INCLUSION & SAFER
FOR IN-PERSON GROUPS AND SESSIONS
Our spaces are for all self-identifying LGBTQ+ individuals wishing to access a space centered on discussing sexual health and wellbeing, pleasure, passion and sex. This is inclusive of trans, non-binary and gender fluid people, people of colour as well as older and disabled members of our community, to come together and celebrate.
In order to enable this, there are a few ground rules to ensure that everyone feels as welcome and comfortable as possible at all times.
If you feel unsafe at any point, or witness any problematic behaviour, please let the host know. Anyone found to be deliberately disregarding these ground rules will be asked to leave or removed from the online space.
We must agree that no one records or takes pictures of the sessions as this is a serious infringement of our confidentiality and GDPR policies. Group photos can only be taken with explicit consent from everyone who appears in the shot - including in the background.
Participants must be 18 years or older, unless attending events specified otherwise, (for example, the majority of our workshops are open to ages 16 and above).
Identity specific spaces - Many of the groups hosted by Sexual Health cater to specific identities and lived experiences. Each group clearly indicates in their advertising who that space is designed for. We expect our audiences to respect the need for safe spaces that cater to the needs of minorities and those with intersectional identities.
A pronoun is how you refer to someone, for example using she or they. Please ask people what their pronouns are if you are meeting them for the first time. Use their correct pronouns, even if the words are unfamiliar to you. If you make a mistake and refer to someone with the wrong pronoun, apologise and move on.
Don’t make assumptions about someone’s identity and think about the ways that people from minority groups may be impacted in different ways by the issues you discuss. Be aware that your experiences of sex, sexuality and gender are not necessarily the same as everybody else in the room. Be aware of any position and privileges you may bring regarding for example your race, your class, your gender identity, your ability or your age. Try not to make generalising statements such as 'All lesbians hate X' - using ‘I’ or ‘me’ wherever possible, rather than ‘you’ or ‘we’.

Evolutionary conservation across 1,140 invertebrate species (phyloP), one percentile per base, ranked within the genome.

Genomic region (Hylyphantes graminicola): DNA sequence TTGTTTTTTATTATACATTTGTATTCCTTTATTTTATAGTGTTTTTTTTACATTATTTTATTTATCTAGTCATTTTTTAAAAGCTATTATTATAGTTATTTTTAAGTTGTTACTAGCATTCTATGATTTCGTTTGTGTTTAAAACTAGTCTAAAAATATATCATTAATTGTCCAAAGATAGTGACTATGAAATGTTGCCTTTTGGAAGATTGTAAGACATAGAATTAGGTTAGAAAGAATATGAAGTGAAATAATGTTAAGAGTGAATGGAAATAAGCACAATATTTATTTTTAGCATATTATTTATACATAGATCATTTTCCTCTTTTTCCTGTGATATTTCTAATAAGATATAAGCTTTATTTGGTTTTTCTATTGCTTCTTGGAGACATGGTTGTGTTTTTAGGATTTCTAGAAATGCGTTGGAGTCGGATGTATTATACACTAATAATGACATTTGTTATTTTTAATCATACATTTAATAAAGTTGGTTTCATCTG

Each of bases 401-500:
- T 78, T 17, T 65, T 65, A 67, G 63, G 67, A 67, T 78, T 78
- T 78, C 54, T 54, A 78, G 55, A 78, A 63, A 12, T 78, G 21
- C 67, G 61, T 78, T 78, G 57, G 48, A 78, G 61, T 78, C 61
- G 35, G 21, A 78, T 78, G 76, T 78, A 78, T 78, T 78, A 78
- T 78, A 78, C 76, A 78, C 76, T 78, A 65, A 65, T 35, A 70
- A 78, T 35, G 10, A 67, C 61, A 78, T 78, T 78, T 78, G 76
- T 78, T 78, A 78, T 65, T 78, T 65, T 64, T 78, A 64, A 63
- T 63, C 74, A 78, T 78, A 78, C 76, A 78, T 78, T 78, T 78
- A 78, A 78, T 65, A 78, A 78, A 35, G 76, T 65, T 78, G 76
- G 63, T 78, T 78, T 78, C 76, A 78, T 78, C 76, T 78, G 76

Racism, sexism, classism, homophobia, biphobia, transphobia, ableism, fatphobia, ageism or discrimination on basis of ethnicity, immigration status, or religious, cultural, and/or spiritual beliefs, or any other kind of oppressive behaviour is unacceptable and will be challenged. Please do not use slurs that are not yours to use. For example, if you are white do not use racial slurs, even if you are being critical of them. Please give a choice for people to interact without having to talk if they don’t want to, If they are neurodivergent, do not tell people off if they want to talk or move when everybody else is sitting quietly and give space to people to go at their own pace.
Sexual Harassment and Physical Boundaries
There is a zero tolerance policy to sexual harassment. This means no unwanted messaging, sharing of images or unsolicited contact with someone during or after a group has ended. This also means no inappropriate sexual comments or sexually based jokes, songs or taunts.
Check in around physical boundaries. Some people are practicing social distancing, others need more personal space. Do not assume that touch or hugging will be welcome, make sure to check in about how others feel, first.
Try to use clear, uncomplicated language and to avoid any acronyms and in-jokes. If you mention a theory or person, please give a brief description of who they are, no matter how well known you believe they are.
Give people a heads up if you are going to discuss something that others might find upsetting. Sometimes upsetting things happen and we need to be able talk about how we deal with them as a community. It’s important to have a space where we feel able to do this, and we hope that this event will provide that. However, not everyone is able to talk about everything all the time, so let people know if you are going to talk about something potentially upsetting, such as mental illness or domestic abuse. During breaks and other less formal settings, you can also do this informally by asking ‘is it okay if I talk about X thing?’
Space to Speak
Please be aware that it is difficult for those belonging to marginalised groups or minority groups to participate in discussions both online and in person. Do not talk over people and try to gauge whether it is appropriate for you to speak on certain topics. Try to give less confident and quieter people a chance to speak.
Privacy and Confidentiality
We will ask everybody to respect the fact that not everybody is “out” everywhere outside of this space so if you use social media, please do not share any contact information or identifiable information of other people without their explicit consent.
Everything in this safer spaces agreement also extends to social media, including Twitter and Facebook, so keep that in mind when using social media today.